If there was any doubt about whether Australians would embrace the return of their cruise ships, it would have been dispelled this week as we celebrated news of deployments and itineraries from Carnival Australia and Royal Caribbean.

P&O Australia was so excited the line’s new boss Marguerite Fitzgerald flew to Europe to front a video of flagship Pacific Explorer’s crew cheering the news that the ship was underway. You can see the video here

And the line also produced the artwork for our lead picture depicting what Explorer will look like when she becomes the first ship to dock at Brisbane’s new port after her sailing to Queensland from Sydney on May 31.

There was even news that Carnival Cruises may add another “fun ship” to its fleet.  Carnival has been forced to continuously reshuffle its fleet, which resulted in having only Carnival Splendor set to be deployed in Australia while Spirit was on duty in America until September 2023.

Carnival Corporation President and CEO Arnold Donald said: “It would not be illogical to think at some point, once things are up and going again, that Carnival would have a stronger presence. We have no specific plans at this time.”

Princess Cruises, who are owned by Carnival Corporation, has already announce that Coral Princess will be redeployed to Australia, taking up a new home at Brisbane’s new international cruise terminal.

Royal Caribbean has also announced new itineraries for the 2023/2024 Australian season with Ovation of the Seas and  Quantum of the Seas joined by a third ship, Enchantment of the Seas which will debut Down Under.

So how will life be different on board?

The first thing you can likely expect is strict pre-departure testing requirements and another test once you’re onboard your cruise. Another current unknown is where and when masks will be required, the pattern across cruising in the rest of the world is masks will be required where social distancing is not possible. For example, in theatres or other intimate indoor venues.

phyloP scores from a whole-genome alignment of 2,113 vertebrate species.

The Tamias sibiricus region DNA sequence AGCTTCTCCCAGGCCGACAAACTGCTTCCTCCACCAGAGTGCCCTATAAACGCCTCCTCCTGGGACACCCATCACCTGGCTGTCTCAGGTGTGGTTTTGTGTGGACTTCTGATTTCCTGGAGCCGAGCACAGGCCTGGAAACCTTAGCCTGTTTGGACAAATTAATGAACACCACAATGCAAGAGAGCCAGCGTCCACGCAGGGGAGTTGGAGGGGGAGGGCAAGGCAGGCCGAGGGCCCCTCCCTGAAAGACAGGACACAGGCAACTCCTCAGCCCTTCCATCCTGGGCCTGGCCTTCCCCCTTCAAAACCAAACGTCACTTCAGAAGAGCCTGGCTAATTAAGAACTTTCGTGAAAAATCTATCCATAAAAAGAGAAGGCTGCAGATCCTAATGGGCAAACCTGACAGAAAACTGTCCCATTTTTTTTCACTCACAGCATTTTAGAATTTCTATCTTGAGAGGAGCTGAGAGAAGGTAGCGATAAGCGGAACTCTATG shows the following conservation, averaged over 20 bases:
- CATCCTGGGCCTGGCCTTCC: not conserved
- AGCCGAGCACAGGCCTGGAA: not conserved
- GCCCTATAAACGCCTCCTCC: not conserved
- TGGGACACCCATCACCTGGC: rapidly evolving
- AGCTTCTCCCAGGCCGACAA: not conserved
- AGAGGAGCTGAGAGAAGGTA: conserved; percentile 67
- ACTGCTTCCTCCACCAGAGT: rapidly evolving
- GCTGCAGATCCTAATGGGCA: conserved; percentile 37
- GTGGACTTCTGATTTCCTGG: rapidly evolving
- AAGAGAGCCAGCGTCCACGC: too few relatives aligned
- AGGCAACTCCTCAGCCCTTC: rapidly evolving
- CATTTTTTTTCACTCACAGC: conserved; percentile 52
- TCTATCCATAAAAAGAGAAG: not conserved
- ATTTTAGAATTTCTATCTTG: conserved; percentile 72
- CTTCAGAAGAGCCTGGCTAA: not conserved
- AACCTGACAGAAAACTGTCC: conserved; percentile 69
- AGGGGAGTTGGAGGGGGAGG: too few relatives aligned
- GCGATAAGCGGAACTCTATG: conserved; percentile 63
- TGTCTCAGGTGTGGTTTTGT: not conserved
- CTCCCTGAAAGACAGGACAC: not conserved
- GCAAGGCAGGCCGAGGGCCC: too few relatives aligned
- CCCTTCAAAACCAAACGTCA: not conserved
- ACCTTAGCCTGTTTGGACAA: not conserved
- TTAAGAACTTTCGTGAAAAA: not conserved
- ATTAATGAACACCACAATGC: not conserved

A cruise classic that many Aussies would have been craving is the buffet, however, the trend shows that the buffet hasn’t gone anywhere, but does look a little different now. It’s more likely to expect a buffet with staff serving you from behind screens, rather than the free-for-all you might be used to.

Another dining change that’s been happening on post-pandemic cruises is staggered meal times, with guests being allocated times to eat in order to avoid restaurants getting too crowded. 

However, overall, those in the know say safety shouldn’t be a concern. 

Carnival spokesperson David Jones told A Current Affair: “It’ll be safer onboard a cruise ship than at your local shopping mall. If it were to happen [a positive case onboard] you’ve got all the facilities to deal with it.

“You’ve got mini hospitals on board, you’ve got medical staff, the ability to do testing, and the ability to do isolation.”

What will the vaccination policies be?

While it’s shaping up as highly likely that adults will need to be double vaccinated in order to get on a ship, there are two significant questions that remain: Will you need a booster shot, and what about younger children? 

The states have yet to issue guidelines.

Cruise lines across the globe have started instituting booster shot requirements. For example, the first cruise line set to return to our shores, Ponant, have a requirement overseas for adults who had their second dose more than six months ago to be boosted in order to sail. Similarly, P&O Cruises have instituted a booster shot requirement on certain longer sailings, including a 35-night Caribbean sailing on Ventura, meaning booster shots could also be on the cards for them.

More than 12 million Australians have received booster shots so it likely won’t be an issue for many, but it’s worth keeping in mind moving forward.

It is also currently unclear that lines vaccination policies towards families will be, currently all Australians aged five years and older can get vaccinated. However, for families with even younger children or who have not yet been able to vaccinate their children, this has yet to be cleared up.